Using three large, independent cohorts, the authors show that compositional uniqueness is associated with microbial amino acid metabolites in the plasma, including phenylalanine/tyrosine and tryptophan, which have been implicated previously in immune function, aging, and longevity. Healthy aging associated with a drift toward a more unique compositional state, including a depletion of Bacteroides. In contrast, unhealthy aging associated with a decline in the Lachnoclostridium and Rumminococace genera. The drift toward an increasingly unique gut microbiome composition started between 40 and 50 years of age at the genus level, and between 50 and 60 years at the amplicon sequence variant level, and continued to increase with every decade.

    Some of the identified taxa that positively associated with uniqueness, both beneficial (Christensenellaceae) and potentially pathogenic (Methanobrevibacter and Desulfibrio), were previously implicated in human longevity. Based on health heterogenicity, the authors could stratify MrOS study participants based on four measures: medication use, self-perceived health (excellent versus less than excellent), life-space score (LSC) (how often an individual leaves his or her room, house, or neighborhood) and walking speed. For both the LSC and walking speed, the authors compared the top tertile with the bottom two. The correlation between uniqueness and age remained significant in highly medicated (more than eight medications) healthy individuals and was independent of sex. Prescription medication use and alcohol consumption significantly associated with uniqueness but after adjusting for age, only lipid markers remained significantly associated with gut microbiome uniqueness. The direction of association indicated healthier metabolic and lipid profiles, including lower low-density lipoprotein-cholesterol, higher vitamin D and lower triglycerides, in individuals with more unique microbiomes.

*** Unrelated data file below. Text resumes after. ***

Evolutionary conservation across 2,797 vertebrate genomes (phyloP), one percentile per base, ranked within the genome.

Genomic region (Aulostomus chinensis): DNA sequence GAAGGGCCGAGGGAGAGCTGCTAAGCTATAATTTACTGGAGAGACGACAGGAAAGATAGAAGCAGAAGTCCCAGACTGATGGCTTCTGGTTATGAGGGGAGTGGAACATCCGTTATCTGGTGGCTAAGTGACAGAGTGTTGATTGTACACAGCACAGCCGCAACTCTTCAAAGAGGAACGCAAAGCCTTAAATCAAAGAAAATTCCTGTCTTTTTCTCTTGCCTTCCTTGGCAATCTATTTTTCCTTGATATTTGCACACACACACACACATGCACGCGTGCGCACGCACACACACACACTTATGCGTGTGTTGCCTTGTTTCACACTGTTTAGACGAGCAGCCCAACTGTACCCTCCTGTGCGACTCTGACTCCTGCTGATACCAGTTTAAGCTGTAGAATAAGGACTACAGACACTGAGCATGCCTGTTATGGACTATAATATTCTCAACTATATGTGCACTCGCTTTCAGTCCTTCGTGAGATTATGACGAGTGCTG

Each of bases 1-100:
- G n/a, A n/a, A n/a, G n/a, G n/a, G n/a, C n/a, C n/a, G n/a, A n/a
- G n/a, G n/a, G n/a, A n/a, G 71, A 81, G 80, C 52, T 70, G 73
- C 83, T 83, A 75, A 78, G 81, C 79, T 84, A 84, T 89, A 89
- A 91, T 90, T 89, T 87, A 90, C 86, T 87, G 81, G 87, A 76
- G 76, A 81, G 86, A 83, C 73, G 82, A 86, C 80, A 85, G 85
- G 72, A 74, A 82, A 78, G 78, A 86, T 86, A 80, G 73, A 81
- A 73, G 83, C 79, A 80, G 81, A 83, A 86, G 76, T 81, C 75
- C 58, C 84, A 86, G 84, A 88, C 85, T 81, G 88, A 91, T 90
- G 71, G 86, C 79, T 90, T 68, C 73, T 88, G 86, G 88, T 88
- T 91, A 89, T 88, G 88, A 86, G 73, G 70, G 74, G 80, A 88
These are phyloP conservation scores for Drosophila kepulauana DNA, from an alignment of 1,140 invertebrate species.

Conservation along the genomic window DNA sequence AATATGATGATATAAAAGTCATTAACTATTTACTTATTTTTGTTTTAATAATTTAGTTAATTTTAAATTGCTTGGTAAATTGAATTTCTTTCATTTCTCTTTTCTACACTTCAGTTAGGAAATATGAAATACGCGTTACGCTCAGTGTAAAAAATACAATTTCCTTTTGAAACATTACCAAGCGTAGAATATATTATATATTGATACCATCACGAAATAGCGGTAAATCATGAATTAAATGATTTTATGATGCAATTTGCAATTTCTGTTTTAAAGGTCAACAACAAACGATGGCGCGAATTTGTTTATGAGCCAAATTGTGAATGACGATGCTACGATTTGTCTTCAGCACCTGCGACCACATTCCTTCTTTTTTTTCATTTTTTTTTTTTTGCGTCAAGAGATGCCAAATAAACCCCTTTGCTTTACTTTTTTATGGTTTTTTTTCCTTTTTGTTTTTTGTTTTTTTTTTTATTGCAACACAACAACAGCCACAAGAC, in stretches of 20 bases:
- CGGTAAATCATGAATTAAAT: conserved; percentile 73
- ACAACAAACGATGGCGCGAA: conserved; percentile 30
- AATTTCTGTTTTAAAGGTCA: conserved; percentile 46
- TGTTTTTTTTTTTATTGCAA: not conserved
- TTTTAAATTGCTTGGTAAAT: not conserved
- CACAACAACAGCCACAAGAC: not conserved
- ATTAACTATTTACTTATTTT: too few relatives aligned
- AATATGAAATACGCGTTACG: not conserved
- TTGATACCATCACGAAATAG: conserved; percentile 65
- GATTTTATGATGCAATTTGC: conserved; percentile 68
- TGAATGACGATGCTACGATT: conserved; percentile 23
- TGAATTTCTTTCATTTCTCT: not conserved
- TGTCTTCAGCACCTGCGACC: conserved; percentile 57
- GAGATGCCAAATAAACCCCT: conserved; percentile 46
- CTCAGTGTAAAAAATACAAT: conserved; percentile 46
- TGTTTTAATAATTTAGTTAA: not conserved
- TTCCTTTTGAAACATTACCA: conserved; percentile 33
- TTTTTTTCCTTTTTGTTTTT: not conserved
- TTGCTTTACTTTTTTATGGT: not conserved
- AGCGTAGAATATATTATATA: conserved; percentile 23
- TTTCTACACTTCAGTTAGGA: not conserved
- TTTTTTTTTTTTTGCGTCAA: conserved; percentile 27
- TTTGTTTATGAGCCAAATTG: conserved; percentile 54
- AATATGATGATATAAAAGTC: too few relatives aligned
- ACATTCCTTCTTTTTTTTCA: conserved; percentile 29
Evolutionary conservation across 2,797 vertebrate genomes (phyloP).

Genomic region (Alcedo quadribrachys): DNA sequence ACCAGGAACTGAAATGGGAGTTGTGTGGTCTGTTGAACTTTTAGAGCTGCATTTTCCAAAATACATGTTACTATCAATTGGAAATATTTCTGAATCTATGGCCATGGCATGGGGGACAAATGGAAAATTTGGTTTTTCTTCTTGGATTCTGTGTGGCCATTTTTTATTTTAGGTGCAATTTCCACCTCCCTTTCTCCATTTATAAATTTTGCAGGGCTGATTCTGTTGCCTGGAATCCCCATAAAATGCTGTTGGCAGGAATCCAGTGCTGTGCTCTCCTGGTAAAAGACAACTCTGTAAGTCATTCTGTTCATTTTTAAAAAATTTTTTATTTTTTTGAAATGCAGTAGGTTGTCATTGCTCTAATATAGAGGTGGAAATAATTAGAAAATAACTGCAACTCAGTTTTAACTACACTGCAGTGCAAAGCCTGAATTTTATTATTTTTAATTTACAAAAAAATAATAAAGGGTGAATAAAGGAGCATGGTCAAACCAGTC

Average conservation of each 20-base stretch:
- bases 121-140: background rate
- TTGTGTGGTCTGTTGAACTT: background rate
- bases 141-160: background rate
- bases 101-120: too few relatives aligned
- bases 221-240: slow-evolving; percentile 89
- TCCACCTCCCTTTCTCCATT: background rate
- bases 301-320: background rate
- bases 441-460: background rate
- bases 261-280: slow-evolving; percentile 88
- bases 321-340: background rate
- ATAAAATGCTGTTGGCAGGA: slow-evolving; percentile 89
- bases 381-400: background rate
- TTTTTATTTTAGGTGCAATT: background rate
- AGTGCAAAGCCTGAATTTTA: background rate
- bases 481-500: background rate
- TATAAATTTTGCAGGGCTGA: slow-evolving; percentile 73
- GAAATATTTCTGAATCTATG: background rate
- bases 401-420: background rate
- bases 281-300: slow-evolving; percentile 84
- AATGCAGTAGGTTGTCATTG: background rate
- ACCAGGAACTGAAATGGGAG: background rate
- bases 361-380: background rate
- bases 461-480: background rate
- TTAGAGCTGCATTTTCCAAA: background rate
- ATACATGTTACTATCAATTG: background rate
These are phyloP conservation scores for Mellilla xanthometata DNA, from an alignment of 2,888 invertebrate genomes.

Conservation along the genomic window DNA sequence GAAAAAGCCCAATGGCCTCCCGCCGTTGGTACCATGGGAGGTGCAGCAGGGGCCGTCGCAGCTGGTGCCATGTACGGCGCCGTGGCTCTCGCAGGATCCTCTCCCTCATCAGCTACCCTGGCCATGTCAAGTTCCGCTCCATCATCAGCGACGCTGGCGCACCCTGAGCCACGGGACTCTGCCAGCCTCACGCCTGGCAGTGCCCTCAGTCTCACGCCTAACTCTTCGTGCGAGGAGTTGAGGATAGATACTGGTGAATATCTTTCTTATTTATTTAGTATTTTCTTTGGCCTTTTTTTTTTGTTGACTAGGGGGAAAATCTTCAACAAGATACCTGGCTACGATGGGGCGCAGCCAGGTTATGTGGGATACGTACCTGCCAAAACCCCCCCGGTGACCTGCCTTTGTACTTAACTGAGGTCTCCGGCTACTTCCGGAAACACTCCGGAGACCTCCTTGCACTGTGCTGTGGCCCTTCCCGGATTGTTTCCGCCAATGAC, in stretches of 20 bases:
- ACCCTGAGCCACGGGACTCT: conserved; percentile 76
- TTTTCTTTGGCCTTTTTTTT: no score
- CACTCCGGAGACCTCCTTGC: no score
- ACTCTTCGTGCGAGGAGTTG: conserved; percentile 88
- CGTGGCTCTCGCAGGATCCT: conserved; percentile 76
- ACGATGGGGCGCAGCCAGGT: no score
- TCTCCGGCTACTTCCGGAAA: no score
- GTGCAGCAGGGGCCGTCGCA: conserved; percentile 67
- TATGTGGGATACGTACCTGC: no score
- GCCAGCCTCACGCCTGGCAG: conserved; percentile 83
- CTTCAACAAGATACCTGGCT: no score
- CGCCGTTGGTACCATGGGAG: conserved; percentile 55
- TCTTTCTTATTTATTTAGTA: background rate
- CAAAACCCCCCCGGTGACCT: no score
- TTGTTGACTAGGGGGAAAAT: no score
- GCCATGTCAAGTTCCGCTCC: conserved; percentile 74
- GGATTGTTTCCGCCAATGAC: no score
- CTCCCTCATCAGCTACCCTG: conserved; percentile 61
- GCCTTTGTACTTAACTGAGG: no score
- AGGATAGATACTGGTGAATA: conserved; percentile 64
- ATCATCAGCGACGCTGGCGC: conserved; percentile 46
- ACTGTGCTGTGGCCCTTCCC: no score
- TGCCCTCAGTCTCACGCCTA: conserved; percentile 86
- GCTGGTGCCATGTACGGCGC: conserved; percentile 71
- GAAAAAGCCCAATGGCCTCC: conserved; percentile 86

These data are consistent with increasing evidence supporting for a role for alterations in the gut microbiome in brain function. The gut microbiome can communicate with the brain and affect neurobiology and behavioral phenotypes, including stress-related behaviors, anxiety, and depression (Foster et al., 2013; Allen et al., 2017; Kelly et al., 2015; Lynch and Hsiao, 2019; Vuong et al., 2017; Sudo et al., 2004). For example, gut microbiota regulate motor impairments and neuroinflammation in an α-synuclein-based Parkinson’s disease mouse model (Sampson et al., 2016), and we have shown that the effects of the neurotoxin 1-methyl-4-phenyl-1,2,3,6-tetrahydropyridine (MPTP) on cognitive performance may be, at least in part, mediated by the gut microbiome (Kundu et al., 2021). MPTP affected the diversity of the gut microbiome and there were significant associations between microbiome α-diversity and sensorimotor performance, as well as microbiome composition and fear learning.